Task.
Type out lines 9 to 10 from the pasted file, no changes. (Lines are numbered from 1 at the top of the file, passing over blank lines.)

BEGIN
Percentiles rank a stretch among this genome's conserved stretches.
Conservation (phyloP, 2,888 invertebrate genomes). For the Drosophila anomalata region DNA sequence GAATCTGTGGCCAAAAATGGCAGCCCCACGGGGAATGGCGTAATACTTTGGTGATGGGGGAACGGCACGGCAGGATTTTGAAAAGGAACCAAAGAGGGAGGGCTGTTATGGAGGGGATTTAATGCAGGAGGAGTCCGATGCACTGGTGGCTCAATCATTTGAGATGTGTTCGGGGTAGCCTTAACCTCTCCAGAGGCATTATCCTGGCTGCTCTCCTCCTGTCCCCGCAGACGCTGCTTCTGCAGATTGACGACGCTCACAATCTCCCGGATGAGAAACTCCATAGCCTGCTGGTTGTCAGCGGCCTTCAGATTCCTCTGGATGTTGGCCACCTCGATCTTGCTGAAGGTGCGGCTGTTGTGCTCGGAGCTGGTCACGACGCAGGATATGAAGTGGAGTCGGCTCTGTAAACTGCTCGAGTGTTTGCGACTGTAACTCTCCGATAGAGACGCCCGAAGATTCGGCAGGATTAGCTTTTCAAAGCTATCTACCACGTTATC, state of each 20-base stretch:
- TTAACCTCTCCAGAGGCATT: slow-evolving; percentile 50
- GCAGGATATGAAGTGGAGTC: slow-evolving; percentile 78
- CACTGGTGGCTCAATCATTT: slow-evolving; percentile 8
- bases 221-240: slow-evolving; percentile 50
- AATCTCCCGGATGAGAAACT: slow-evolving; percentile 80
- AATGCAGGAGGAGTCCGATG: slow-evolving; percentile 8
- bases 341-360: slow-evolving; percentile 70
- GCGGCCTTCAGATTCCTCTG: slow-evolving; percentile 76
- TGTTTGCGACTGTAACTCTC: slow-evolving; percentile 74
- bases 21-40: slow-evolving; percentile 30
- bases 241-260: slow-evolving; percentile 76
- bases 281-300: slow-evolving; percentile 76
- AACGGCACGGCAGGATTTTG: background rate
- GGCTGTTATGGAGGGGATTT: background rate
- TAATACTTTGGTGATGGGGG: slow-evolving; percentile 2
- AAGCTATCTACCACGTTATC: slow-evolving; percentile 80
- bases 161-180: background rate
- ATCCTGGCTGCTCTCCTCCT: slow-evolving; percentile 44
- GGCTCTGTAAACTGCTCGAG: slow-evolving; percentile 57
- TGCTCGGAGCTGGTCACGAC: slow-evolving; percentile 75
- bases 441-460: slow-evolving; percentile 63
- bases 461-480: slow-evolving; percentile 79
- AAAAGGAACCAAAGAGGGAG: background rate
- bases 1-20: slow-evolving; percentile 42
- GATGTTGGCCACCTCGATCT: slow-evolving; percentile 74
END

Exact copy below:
- bases 341-360: slow-evolving; percentile 70
- GCGGCCTTCAGATTCCTCTG: slow-evolving; percentile 76